> Promoting and protecting open civic space which enables citizens to freely assemble or organise, speak and act.

Promoting and protecting civic space – using a range of advocacy tactics to press for change, including legal and policy analysis, infusion of data into public and policy debate, media engagement and working with coalitions, along with hard persuasion and strategic litigation.

The core of this work entails creating persuasive materials, injecting these into policy discussions and media using a range of engagement tactics and strategies. Working in peer and unusual coalitions will be central to successfully resisting the closing of civic space as will tactical and strategic litigation.


Open civic space is a key ingredient in ensuring that citizens can collectively solve their problems and make government work for them and that their voices can be heard and taken seriously in decision-making. This work is essentially divided into two strands: soft persuasion or advocacy – analysis, infusion of new data and citizen voices into discussions and decisions in these areas, media engagement to create public pressure for action and change, and working in coalitions to amplify collective perspectives and exert greater pressure. The second strand is hard persuasion, strategic litigation. This involves defending the rights of critical actors legally as well as more proactive litigation to address issues surfaced in communities or that are pivot points that can unlock wider freedoms for a multitude of actors in different spaces. This work is necessarily dependent on having an, at least partially, independent judiciary.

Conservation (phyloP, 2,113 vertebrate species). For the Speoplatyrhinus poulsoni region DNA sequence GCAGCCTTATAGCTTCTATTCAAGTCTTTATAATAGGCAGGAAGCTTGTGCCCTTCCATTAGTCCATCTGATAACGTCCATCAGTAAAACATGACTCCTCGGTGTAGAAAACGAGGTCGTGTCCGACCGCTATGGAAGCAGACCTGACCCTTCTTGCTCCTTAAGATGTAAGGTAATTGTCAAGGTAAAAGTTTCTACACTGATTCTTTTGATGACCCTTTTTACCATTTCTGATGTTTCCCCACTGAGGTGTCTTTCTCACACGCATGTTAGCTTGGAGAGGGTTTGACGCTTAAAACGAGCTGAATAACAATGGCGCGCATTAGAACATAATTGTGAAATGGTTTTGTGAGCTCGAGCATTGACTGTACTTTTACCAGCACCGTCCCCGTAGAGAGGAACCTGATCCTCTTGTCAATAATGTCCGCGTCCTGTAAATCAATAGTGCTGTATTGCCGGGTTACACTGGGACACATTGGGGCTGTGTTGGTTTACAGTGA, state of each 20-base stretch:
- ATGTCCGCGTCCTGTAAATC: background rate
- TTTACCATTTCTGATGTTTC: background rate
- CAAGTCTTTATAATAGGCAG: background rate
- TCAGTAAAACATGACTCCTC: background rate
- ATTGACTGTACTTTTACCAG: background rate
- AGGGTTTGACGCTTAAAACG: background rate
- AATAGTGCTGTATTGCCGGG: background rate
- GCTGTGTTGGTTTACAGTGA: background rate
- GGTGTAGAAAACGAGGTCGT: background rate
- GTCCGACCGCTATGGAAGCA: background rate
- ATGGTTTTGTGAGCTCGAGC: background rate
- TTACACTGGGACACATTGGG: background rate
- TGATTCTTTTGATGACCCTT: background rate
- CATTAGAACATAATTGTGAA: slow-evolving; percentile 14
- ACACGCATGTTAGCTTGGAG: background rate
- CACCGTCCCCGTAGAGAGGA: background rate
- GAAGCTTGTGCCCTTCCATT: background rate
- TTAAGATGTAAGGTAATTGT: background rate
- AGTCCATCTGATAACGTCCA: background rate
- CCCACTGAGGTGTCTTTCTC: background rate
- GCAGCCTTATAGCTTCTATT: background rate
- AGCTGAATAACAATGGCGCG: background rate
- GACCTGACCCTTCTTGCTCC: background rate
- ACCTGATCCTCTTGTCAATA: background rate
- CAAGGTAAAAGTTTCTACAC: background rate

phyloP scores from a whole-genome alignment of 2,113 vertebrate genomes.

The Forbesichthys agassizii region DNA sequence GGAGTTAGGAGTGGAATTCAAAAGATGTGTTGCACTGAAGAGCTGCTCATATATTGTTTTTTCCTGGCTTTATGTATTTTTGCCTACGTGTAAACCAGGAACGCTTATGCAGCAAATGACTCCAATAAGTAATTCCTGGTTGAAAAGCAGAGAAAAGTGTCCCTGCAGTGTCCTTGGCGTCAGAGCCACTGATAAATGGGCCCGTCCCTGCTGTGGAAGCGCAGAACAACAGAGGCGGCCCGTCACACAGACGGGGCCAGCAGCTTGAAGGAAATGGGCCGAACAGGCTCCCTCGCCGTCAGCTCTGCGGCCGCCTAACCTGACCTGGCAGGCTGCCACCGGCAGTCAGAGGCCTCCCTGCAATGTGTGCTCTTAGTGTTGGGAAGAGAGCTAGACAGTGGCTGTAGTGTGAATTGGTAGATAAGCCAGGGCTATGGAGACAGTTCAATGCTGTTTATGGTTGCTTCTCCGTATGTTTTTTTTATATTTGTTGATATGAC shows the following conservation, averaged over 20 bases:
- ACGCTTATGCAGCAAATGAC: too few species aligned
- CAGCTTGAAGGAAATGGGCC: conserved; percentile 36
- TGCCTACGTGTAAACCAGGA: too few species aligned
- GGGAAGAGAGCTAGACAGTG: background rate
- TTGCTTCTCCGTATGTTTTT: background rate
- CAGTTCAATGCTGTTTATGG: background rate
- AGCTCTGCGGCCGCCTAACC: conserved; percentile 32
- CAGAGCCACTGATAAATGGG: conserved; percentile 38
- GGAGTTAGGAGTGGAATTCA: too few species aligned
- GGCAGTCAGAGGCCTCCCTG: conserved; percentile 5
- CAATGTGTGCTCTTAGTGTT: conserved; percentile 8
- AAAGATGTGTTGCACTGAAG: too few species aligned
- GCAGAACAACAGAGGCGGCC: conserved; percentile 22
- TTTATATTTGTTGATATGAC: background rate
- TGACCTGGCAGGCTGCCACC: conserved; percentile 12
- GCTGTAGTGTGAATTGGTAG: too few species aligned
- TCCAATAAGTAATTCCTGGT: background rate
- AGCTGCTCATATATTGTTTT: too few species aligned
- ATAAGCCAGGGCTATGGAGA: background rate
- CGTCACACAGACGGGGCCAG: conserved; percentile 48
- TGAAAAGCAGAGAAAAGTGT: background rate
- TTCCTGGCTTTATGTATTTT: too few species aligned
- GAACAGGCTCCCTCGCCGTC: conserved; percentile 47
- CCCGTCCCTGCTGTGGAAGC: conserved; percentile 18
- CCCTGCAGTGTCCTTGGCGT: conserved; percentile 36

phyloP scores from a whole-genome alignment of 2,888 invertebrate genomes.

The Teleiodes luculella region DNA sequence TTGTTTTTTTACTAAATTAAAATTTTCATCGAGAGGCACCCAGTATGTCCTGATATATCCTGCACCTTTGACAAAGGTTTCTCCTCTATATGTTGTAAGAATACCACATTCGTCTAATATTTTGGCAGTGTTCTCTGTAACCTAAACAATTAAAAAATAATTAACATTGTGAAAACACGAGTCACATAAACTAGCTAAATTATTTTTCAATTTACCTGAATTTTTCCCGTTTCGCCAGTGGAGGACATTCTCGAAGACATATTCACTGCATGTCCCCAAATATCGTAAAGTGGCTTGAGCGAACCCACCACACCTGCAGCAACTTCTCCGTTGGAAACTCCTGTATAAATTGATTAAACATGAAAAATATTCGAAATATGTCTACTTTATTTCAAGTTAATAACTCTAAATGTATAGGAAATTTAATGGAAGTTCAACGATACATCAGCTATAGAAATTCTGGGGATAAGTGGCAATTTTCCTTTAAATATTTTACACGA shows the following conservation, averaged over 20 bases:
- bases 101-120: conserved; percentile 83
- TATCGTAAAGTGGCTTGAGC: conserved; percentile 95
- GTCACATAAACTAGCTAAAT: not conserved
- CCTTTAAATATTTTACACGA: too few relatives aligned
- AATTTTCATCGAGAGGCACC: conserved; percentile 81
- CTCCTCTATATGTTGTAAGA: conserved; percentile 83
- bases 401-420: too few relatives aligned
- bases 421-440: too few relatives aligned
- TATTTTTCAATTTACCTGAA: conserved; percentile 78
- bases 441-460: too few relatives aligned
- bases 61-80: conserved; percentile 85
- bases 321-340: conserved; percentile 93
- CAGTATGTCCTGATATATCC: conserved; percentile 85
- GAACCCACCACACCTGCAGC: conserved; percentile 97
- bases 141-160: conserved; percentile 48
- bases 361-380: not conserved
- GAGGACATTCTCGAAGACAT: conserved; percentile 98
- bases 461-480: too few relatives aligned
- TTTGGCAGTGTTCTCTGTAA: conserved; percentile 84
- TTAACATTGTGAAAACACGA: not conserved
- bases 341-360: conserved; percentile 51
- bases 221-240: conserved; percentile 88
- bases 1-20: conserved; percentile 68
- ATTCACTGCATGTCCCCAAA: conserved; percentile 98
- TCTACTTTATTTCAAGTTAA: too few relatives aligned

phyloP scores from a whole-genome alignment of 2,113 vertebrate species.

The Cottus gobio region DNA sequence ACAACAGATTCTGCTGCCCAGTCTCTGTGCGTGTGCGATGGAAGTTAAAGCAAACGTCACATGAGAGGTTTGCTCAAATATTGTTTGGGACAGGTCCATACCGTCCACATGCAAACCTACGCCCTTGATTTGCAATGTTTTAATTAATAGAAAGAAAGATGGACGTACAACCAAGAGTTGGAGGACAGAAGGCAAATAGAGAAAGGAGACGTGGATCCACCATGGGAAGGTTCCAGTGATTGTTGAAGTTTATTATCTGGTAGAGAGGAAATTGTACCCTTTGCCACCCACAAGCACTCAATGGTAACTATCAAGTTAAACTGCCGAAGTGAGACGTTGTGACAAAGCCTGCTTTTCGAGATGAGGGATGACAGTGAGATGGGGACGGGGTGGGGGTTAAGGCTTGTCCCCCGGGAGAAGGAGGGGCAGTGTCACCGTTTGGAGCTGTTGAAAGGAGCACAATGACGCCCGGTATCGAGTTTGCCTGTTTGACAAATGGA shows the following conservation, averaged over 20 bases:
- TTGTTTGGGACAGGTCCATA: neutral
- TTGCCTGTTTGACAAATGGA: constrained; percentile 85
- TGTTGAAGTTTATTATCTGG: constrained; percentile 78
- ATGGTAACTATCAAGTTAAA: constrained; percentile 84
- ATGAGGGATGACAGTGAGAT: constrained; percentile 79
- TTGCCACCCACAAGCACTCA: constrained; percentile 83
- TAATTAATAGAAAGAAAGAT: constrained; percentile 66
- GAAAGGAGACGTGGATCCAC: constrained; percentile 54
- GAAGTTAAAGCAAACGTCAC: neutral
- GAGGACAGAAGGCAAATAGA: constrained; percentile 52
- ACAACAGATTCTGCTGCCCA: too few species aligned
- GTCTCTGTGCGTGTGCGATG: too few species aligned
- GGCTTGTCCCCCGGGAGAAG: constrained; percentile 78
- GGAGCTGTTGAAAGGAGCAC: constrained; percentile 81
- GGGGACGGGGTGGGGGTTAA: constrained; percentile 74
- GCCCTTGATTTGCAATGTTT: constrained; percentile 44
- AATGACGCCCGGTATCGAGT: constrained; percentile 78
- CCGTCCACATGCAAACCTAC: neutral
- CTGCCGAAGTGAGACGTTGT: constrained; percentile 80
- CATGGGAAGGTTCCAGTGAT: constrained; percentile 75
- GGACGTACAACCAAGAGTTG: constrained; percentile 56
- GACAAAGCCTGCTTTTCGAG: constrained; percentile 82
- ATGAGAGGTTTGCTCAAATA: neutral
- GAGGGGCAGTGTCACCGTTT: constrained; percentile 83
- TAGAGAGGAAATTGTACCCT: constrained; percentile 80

The activities in this area of work are at the service of all three strands of Twaweza’s mission, creating reverberations that allow the inclusion of citizens’ voices in the national dialogue and demonstrating citizens’ capacity to influence the forces that shape their lives, but ultimately, we are pushing to reclaim the public sphere and citizens’ rights of expression, association and participation. Ideas, evidence and stories unearthed from a deep grounding in local communities and dynamics, alongside surfacing the often-silenced perspective will revitalize the national public sphere.

Although we are not directly targeting the restrictiveness of civic space in Kenya and Uganda, we will conduct national-level advocacy around participation of citizens in both countries, in Kenya through the use of the Sauti za Wananchi platform and the inclusion of these voices in decisions, and in Uganda additionally through showcasing examples of communities and local governments that have successfully addressed local challenges – whether of service delivery, public participation or government transparency – and supporting our local champions to do the same.

The main components of this work are: the production of creative and persuasive materials, insider advocacy, public engagement to create bottom-up pressure, legal analysis, supporting and building coalitions, an extensive media engagement component and strategic litigation